On Dying

On Dying

Perhaps Sarah Palin was onto something when she touted her knowledge of how to field dress a moose. I realized this when I realized that I, personally, do not even know how to field dress a deer. In particular, if I were to shoot a deer today, I would not even know how long I had to get the task done before the rot had set in, spoiling the meat.

Many years ago a dog I loved more than any other in my life, Odds-on, died while we were on a trip to Saint Helena, I think it was. It was on my Honeymoon, and it spoiled it in a billion ways. We drove back overnight so we might bury him in Tahoe. Before we arrived, despite several ice baths, his body was beginning to smell, so I assume one does not have very long.

Perhaps a good way to evaluate one’s ability to lead the free world would be to restrict candidates to people who have actually field dressed at least one deer. That may or may not have eliminated president Trump. At any rate, we couldn’t be worse off.

A lot of what is driving this line of discourse is a realization that most of the people in this old folks home don’t know what pills they are taking, or why. Well, okay, I haven’t actually taken a survey–I’m just guessing. It seems reasonable, though. Most of us live or die on the activity of others. Here, at least. They feed us, medicate us, dress us and literally wipe us as needs be. Before this I’ve rarely encountered anyone who thought it a good thing when I would share the fact I am quite regular, but my regularity is about once every four days, but now it seems to be more commonly positively received. Strange how that works. So many things seem to rely on how they effect us, personally. Or, more accurately, on how we perceive their impact on us.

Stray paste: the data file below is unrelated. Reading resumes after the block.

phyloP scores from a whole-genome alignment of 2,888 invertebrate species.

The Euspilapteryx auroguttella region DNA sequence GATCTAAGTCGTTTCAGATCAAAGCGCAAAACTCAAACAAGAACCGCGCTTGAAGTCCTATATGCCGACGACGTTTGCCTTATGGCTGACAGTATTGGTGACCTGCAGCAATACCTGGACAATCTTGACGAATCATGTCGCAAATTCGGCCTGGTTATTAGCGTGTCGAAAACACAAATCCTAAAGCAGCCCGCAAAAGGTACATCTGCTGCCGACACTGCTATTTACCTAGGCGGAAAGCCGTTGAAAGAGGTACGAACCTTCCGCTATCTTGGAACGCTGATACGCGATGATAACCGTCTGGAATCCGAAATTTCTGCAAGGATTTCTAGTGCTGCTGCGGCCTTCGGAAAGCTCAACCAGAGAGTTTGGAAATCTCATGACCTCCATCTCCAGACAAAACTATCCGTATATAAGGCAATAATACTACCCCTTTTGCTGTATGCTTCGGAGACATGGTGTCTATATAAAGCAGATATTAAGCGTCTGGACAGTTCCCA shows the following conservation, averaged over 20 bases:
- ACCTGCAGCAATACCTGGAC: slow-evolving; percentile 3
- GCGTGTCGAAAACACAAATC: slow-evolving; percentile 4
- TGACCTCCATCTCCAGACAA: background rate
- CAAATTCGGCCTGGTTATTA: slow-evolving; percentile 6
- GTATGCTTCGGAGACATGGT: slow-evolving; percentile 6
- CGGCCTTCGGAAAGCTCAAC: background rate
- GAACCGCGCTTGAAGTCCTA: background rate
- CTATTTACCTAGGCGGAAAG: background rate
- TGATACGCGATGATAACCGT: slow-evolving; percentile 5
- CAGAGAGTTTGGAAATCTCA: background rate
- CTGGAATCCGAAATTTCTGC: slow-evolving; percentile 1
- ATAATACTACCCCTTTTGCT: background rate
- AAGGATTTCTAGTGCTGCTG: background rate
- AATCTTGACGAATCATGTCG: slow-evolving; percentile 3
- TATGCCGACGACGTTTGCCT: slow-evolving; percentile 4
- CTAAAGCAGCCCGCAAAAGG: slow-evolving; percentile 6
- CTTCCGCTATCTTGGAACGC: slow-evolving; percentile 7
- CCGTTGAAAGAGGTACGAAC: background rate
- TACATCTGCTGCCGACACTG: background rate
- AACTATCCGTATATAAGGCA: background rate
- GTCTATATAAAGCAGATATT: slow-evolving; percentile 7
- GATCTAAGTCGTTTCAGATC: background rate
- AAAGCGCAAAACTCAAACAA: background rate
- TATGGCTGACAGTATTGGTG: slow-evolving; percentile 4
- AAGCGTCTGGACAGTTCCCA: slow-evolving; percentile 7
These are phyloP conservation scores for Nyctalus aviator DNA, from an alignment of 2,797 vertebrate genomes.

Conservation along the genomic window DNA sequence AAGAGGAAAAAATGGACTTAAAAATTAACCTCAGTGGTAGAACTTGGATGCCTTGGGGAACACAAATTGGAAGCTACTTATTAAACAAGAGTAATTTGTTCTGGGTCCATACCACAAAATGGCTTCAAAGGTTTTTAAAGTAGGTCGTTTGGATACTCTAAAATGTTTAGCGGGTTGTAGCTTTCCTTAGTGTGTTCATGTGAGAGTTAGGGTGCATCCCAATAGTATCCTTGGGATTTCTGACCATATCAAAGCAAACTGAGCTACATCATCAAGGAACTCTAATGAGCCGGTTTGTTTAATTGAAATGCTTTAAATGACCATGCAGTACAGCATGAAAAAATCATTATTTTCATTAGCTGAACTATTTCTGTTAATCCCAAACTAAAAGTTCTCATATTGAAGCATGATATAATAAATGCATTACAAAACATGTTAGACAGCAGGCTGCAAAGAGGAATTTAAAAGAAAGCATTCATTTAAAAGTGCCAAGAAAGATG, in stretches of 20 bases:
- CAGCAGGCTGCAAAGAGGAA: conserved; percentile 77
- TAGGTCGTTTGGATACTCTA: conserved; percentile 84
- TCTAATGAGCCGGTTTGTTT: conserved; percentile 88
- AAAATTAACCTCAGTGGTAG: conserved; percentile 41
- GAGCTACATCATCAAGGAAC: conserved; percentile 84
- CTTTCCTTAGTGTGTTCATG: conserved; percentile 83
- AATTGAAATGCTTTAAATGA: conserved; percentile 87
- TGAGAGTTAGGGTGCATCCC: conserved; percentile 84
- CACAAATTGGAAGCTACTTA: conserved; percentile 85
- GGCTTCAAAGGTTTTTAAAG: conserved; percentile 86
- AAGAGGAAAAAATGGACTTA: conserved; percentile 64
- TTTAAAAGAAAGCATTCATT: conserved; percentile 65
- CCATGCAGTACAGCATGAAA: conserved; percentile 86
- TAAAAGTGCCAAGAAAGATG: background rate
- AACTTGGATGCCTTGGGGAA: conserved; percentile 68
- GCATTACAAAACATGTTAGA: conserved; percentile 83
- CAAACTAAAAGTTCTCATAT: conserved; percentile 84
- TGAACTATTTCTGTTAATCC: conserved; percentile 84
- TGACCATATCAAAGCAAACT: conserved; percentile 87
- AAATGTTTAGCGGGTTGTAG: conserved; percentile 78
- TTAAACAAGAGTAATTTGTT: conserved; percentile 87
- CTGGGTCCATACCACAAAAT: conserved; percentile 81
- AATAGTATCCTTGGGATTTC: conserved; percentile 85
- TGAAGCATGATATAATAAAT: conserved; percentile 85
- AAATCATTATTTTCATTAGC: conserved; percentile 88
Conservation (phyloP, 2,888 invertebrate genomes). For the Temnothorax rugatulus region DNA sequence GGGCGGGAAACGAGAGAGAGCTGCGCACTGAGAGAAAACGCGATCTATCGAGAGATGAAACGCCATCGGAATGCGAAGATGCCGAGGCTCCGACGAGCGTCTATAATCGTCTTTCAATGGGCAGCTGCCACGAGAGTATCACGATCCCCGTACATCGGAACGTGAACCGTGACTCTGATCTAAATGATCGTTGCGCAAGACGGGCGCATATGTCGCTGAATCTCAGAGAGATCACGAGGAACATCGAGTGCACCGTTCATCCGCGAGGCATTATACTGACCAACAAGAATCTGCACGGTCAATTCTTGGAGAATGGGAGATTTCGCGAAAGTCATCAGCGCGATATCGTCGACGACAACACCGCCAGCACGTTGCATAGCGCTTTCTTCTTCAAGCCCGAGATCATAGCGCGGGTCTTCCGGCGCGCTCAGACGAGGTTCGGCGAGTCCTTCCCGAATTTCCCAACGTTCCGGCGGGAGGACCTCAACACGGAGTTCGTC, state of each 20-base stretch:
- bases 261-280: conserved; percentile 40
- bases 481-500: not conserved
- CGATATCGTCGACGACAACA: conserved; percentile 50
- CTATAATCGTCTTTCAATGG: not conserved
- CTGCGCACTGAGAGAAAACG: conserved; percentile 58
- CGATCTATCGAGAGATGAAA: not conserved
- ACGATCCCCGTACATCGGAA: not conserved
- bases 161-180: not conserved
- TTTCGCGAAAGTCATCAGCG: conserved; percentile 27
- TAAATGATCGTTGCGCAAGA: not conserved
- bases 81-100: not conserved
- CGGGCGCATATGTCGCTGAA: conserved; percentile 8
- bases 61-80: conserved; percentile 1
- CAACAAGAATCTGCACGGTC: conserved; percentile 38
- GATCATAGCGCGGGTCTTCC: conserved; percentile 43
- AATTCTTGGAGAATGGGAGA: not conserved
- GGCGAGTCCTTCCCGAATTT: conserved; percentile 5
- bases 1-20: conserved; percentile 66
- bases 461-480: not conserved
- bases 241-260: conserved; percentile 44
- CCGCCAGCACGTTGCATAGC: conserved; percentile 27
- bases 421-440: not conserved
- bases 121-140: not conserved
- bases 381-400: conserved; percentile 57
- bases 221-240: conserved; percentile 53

As a consequence of that observation, I got to thinking about how little of the essential things I do I know much about. It’s certainly not just about hunting. I did take a little survey, by the way, and “field dressing” itself seems to be a term which most people today have not encountered. And why should they? The NRA notwithstanding, most people today will never kill a deer, let alone Sarah’s moose. We’re much more likely to use our god given right to own a gun to commit suicide. And why shouldn’t we?

Dying’s a bit of a drag, if getting older is any indication. Who’d have ever guessed that such a thing would have ever have happened to me.

Speaking of the NRA, it’s just come out that the NRA was involved in the funneling of money to the Donald. I wonder if Sarah could dress him

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2 Responses to On Dying

  1. Bobby Jacobs says:

    I like my place in the food chain. Gazing at clear wrapped meat. If I like it I buy it. The good news is that so far nothing has fought back.

  2. Hank Raymond says:

    Eating plants is better for you than eating dead animals.

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